FIRST DOWN: SWIFT START
Running back D’Andre Swift would certainly prefer a team win over individual success any day of the week, but there's no denying his start to the season. The Lions dropped their season opener, 38-35, to the Philadelphia Eagles Sunday, but Swift's performance helped keep them in it until the end.
Swift took his first carry of the 2022 season 50 yards to set up an opening touchdown on Detroit's first drive, and he finished with 144 rushing yards on 15 carries for a 9.6-yard average per rush with a touchdown. He also caught three passes for 31 yards to give him 175 yards of total offense in Week 1.
"Execution upfront was phenomenal," Swift said after the game. "The receiver blocking downfield was phenomenal, made my job easy."
Swift became just the sixth player in franchise history to produce a 100-yard rushing game in Week 1. He joins Barry Sanders (1996) and Steve Owens (1972) as the only Lions to do so in a home game.
Swift, who had a really good training camp, showed Sunday why the Lions think he can be one of the better three-down backs in the league.
"Look, Swift is one of those players that we have –we've got some good players, but Swift is – he's a dynamic player for us and he's the one guy that can take it anywhere," Lions head coach Dan Campbell said. "He can take it to the house from anywhere on the field and I'm glad he's ours."
SECOND DOWN: WALKER'S EJECTION
The Lions' defense needed a couple plays from their defense late in the game to get the ball back to the offense for a chance to tie or potentially win the game late. It certainly would have been nice if they had their leading tackler from a year ago, safety Tracy Walker, on the field.
Unfortunately, Walker was in the locker room because he picked up two personal foul penalties on the same play in the third quarter. First, he hit a sliding Jalen Hurts high and late for a personal foul penalty, and then he threw a punch at an Eagles player after a scuffle ensued because of the hit.
"Well, it's not good," Campbell said. "Tracy got kicked out because of a second penalty, alright? Which is unacceptable and he knows that. That's not OK. And that's not what we're looking for because that's how you get beat and those guys know that."
Walker was voted a captain and is considered a team leader, but it's hard to lead from the locker room.
"I just let my team down," Walker said after the game. "Me, as a team captain, I've just got to be better. I was hot-headed at the moment, and like I said, I've just got to make better decisions at the end of the day."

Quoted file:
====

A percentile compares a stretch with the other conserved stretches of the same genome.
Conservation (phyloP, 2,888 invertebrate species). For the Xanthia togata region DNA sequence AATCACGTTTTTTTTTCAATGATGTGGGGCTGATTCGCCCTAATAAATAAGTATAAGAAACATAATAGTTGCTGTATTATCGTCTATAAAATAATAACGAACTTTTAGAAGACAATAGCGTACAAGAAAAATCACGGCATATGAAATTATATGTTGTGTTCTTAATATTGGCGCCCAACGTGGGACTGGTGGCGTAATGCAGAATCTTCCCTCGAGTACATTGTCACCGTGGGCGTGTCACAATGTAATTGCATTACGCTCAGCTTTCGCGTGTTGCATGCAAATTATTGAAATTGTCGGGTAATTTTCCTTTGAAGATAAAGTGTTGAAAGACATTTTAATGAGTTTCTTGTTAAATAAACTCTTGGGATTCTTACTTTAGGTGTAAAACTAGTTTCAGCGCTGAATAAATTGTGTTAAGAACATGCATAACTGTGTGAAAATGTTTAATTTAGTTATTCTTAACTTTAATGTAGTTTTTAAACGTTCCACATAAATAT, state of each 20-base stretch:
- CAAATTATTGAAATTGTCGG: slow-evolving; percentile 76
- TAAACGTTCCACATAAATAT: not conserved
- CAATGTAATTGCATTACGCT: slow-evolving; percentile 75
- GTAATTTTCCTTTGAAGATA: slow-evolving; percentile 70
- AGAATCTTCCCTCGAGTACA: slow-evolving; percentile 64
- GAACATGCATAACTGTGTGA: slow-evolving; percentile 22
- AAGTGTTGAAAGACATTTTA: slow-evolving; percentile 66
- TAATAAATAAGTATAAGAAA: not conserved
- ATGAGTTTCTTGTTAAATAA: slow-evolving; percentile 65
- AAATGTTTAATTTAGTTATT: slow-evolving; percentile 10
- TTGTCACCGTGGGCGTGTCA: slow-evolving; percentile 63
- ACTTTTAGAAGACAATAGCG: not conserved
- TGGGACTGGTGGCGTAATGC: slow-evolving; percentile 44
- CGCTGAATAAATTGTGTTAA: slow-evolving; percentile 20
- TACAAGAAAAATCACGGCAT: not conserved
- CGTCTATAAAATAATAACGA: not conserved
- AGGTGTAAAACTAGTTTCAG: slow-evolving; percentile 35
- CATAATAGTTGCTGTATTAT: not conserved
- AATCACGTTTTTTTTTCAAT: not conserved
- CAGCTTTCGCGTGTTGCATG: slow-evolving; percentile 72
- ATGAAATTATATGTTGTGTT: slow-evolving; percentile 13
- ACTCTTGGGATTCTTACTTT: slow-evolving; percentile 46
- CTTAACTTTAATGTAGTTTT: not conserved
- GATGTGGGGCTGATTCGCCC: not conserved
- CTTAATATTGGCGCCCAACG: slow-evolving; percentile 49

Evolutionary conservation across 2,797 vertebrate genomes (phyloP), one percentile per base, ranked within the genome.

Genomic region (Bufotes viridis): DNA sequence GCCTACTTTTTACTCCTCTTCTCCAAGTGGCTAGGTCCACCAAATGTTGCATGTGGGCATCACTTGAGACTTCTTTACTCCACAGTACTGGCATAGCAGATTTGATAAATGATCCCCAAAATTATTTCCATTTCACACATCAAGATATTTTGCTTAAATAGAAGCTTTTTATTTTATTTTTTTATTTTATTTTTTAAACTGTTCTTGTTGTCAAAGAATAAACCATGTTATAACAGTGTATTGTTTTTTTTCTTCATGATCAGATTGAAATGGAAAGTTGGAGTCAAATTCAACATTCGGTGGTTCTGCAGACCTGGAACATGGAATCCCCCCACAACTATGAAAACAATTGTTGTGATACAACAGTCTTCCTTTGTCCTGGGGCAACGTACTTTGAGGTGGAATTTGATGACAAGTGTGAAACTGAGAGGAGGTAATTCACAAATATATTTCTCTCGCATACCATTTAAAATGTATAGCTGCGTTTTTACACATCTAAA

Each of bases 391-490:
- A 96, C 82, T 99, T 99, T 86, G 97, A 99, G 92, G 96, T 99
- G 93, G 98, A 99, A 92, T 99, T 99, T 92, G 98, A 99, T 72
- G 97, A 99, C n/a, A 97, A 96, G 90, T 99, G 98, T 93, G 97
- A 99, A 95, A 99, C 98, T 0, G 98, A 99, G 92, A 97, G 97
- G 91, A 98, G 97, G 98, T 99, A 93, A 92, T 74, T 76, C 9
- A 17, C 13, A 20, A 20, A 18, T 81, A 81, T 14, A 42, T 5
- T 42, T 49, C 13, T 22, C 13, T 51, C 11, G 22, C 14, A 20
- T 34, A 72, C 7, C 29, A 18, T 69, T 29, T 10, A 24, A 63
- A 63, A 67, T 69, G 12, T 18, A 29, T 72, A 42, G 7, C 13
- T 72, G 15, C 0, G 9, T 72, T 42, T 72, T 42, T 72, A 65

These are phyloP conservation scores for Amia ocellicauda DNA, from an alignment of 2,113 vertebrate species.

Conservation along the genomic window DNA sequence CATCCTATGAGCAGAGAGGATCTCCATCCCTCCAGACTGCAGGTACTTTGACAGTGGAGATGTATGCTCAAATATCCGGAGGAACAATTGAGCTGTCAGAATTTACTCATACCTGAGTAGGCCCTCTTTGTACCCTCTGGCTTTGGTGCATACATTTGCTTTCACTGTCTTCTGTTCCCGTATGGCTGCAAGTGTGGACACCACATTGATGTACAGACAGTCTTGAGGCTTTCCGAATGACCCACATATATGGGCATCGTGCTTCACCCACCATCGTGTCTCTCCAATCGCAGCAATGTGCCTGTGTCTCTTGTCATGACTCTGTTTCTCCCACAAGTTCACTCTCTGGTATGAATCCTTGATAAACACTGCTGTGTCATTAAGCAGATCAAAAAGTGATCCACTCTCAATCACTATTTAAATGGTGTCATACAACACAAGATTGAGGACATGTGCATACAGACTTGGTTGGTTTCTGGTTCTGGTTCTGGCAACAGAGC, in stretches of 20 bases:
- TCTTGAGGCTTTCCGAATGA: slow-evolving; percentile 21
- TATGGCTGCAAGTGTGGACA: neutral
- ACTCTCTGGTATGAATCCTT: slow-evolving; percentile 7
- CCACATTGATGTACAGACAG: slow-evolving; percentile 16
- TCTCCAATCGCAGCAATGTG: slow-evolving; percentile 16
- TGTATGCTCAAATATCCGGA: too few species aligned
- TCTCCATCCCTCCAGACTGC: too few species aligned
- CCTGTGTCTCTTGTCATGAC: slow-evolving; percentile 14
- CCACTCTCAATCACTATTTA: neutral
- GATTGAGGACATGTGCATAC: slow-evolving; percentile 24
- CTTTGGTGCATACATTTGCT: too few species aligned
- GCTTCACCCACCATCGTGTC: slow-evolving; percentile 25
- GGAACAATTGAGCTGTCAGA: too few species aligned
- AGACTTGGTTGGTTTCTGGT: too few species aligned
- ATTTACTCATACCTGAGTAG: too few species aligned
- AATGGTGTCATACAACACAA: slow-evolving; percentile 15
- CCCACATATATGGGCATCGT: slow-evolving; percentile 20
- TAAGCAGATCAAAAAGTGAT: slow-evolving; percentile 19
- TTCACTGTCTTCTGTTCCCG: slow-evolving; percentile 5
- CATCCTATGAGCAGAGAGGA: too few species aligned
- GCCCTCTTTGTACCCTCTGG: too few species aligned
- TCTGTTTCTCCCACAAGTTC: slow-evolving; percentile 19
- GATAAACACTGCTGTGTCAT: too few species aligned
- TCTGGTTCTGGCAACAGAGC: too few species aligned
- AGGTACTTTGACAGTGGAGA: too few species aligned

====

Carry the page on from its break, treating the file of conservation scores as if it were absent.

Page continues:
THIRD DOWN: DEFENDING HURTS
Campbell said after the game it was on him and the defensive coaches to better prepare the defense to handle the dual-threat capabilities of a quarterback like Hurts, who threw for 243 yards, but also rushed for 90 yards and a score.
The Lions weren't able to contain Hurts in the pocket all game, as he was able to scramble for multiple first downs, including a few big ones on two third and longs, and a fourth a goal.
"I think we've got to put that on us. I've got to put that on me," Campbell said. "We didn't have them prepared for him because he hurt us. I mean, you take away his rushing and I mean, we're probably pretty good defensively or much better I should say."
Detroit's first-team defense had some of the same issues in the first preseason game against quarterback Marcus Mariota and the Atlanta Falcons, so it's a little concerning.
"It was more of the pass, drop back, scramble situations that we weren't able to contain him," linebacker Alex Anzalone said. "Obviously, that was a focus and a point of emphasis this week, so we've just got to figure out how to be disciplined and our rush lanes and where the help is in coverage situations and get it cleaned up."
The good thing for the Lions' defense is they don't face a dual-threat quarterback like Hurts again for some time, probably until Justin Fields and the Bears in mid-November.
View photos from the Philadelphia Eagles vs. Detroit Lions Week 1 game at Ford Field on Sunday, Sept. 11 in Detroit, MI.
FOURTH DOWN: RUN GAME
There are two main staples Campbell wants his football team to have. They both involve the run game.
Campbell wants to be a tough, hard-nosed run offense that sucks the defense up and opens the play-action pass game behind it.
Campbell had to be pretty proud of that aspect of Sunday's game. Detroit rushed for 181 yards and three touchdowns, while averaging 4.5 yards per carry. That against an Eagles defense that was Top 10 in the NFL last year against the run.
On the flip side, Campbell wants to feature a defense that can stop the run and force teams to be one dimensional, which has proven tougher to nail down 18 games into his tenure as head coach. The Lions ranked 28th against the run last season, allowing on average 135.1 yards per game on the ground.
Detroit's defense allowed 216 yards rushing to the Eagles Sunday, for a 5.5-yard average and four rushing touchdowns. The Eagles converted a 4th and 1 with a run up the middle right into the teeth of the Lions' defense to seal the game.
Detroit needs to find a way to be better defensively against the run, but they should feel pretty good about the start from the run game on offense.